Chance and circumstances play a role in your success, but it’s useful to look at your life primarily through the lens of decision-making. It’s useful to look at everything in your life as a choice.
You can’t control what happens to you, but you can choose how to react. Another cliche, but I’ve seen so many wildly different reactions to similar situations that it’s one of those cliches that really hit home for me.
Radio host Colin Cowherd has a saying: by your 40’s or 50’s, you ended up where you’re supposed to be. Once you zoom out long enough from childhood, the impact of your decision-making grows. You can’t keep blaming your circumstances on the distant past. Actually, you can. See how that works?
You can choose not just how to behave, but how to analyze your own behavior. You can choose whether or not you want to behave the same way in the future. Just get it out of your head that you’re not making decisions. You are. Things aren’t just happening to you. Yes, sometimes the decks are so stacked against you that one choice makes much more sense than another. But you always have a choice.
You don’t have to work at the job you have right now. You’re choosing to. You don’t have to live your life the way you currently living it. You’re choosing to even if like feels like it’s forcing your hand. Circumstances help shape choices, but we still choose nonetheless.
Put yourself in a position of power by taking the power over your decisions. Or don’t. Your choice.
I don’t choose to act as if the world is against me, even if it is. Actually, in many ways, society is out to get you. But it’s not out to get you personally. The world is full of unfairness, cruelty, and oppression. This is a feature of human nature, not a bug. I’m not holding my breath waiting for the world to be fair and neither should you.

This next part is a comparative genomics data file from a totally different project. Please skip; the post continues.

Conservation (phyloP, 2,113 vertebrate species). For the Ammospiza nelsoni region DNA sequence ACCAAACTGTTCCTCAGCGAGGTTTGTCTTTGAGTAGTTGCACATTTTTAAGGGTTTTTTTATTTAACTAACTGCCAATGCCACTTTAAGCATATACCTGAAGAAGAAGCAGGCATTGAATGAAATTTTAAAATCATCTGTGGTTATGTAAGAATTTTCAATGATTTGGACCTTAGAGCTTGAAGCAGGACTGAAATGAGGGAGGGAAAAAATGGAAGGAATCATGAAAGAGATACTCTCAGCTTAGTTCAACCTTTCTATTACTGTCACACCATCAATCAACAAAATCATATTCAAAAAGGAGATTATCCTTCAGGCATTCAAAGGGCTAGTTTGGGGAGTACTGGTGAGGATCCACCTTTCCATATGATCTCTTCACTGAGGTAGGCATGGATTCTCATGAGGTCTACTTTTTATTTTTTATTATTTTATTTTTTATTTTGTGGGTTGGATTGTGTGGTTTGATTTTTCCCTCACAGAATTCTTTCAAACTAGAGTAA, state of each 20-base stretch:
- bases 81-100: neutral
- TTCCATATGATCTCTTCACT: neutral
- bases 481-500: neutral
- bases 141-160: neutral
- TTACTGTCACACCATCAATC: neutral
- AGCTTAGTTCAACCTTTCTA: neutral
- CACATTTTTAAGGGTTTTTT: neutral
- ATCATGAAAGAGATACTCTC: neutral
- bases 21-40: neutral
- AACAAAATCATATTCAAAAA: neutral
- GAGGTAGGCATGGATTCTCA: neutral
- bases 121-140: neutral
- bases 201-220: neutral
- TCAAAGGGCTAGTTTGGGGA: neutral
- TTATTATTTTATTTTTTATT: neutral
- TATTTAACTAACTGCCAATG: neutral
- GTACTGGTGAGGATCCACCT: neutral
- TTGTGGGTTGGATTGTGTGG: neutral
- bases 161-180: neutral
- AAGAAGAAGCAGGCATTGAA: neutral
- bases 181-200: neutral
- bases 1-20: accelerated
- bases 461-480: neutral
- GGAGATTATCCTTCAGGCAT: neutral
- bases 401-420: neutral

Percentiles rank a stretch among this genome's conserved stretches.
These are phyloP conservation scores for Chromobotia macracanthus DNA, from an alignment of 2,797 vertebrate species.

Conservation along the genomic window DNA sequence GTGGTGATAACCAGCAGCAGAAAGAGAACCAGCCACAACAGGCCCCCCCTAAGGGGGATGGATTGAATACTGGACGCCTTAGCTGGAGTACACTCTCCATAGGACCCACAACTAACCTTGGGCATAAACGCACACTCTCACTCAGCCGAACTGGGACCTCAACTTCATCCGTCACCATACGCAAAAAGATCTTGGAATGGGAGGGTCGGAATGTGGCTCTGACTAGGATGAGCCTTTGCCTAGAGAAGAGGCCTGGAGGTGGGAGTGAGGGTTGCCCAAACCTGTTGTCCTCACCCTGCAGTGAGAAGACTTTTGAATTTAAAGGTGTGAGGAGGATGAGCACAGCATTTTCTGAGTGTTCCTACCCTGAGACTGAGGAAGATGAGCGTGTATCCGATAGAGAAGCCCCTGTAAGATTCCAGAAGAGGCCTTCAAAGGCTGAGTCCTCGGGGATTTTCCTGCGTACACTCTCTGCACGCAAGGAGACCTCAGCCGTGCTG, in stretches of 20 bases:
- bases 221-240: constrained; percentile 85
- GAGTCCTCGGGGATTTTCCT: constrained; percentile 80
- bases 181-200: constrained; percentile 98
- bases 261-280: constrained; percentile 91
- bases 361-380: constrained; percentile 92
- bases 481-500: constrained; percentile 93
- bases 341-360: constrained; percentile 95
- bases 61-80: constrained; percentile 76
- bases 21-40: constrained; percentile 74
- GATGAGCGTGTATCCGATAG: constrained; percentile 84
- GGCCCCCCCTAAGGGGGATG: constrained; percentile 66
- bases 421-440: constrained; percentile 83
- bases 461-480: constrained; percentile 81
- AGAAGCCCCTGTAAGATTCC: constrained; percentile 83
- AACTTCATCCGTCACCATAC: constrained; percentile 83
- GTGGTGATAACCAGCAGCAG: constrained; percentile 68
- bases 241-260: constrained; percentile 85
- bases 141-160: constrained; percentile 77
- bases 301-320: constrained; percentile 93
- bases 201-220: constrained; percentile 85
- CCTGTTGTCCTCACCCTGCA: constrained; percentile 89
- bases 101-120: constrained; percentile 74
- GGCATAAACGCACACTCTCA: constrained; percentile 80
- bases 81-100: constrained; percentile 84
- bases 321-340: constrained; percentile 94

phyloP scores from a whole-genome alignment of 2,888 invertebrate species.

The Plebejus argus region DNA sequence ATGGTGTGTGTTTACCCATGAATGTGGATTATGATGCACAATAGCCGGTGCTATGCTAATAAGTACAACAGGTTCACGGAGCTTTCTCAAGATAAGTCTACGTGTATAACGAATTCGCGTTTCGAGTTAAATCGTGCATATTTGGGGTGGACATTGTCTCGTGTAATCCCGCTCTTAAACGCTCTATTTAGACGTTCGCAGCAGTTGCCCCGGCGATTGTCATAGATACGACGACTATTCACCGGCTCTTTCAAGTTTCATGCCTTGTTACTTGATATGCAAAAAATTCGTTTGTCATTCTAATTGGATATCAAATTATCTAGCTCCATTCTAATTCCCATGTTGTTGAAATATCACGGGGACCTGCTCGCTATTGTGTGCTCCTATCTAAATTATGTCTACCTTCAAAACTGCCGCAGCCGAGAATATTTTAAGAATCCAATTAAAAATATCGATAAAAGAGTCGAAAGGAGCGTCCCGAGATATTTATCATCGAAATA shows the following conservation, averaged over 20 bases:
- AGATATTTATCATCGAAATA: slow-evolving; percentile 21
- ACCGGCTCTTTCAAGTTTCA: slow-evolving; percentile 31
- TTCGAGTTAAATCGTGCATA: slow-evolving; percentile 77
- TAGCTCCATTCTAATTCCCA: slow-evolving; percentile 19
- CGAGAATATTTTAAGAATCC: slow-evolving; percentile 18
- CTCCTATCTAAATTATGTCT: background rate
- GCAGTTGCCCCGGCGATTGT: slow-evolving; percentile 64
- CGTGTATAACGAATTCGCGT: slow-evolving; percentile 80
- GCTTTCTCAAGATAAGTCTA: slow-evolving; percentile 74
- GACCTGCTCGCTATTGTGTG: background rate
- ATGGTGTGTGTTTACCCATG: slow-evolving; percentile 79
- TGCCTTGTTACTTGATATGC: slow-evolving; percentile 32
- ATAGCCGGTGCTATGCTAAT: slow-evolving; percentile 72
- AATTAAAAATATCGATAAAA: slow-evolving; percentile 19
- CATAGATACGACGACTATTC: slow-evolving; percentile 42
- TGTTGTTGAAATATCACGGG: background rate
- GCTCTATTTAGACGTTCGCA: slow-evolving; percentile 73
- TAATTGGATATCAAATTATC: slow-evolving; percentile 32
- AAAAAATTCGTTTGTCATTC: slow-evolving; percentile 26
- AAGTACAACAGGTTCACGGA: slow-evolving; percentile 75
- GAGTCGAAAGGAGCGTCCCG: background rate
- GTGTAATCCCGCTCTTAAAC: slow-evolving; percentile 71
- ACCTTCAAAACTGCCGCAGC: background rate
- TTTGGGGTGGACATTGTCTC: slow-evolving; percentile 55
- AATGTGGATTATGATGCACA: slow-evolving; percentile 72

My mom grew up in the most segregated city in the United States. My father grew up in one of the poorest countries in the world. The racial and economic hurdles they had were worse than any of the ones I’ve ever had to deal with. And they never brought them up to me once.
They never talked to me about how their lives were harder because of those factors and they never told me that my life would be harder because of those factors. I never had ‘that talk.’ Instead, they just set high expectations of me. They told me I was smart and that everything in my life would work out well if I worked hard. Turns out, they were right.
Does that mean racism doesn’t exist? No. Does that mean there should be zero focus on issues of social justice? Nope. What does it mean, then? It means that it’s simply more useful to focus on your ability to get what you want for your life regardless of what the outside world thinks about you. Not saying it’s fair. I’m saying it’s probably the best route for you.
I know people from all walks of life who have done really well for themselves. And they all had one thing in common. They set their sights on a mission and saw it through regardless of the obstacles. Again, ask yourself, even if life is somehow being unfair to you, which route will help you get what you want faster? Waiting for the world to be fair? Or saying ‘fuck fair’ and going for what you want anyway?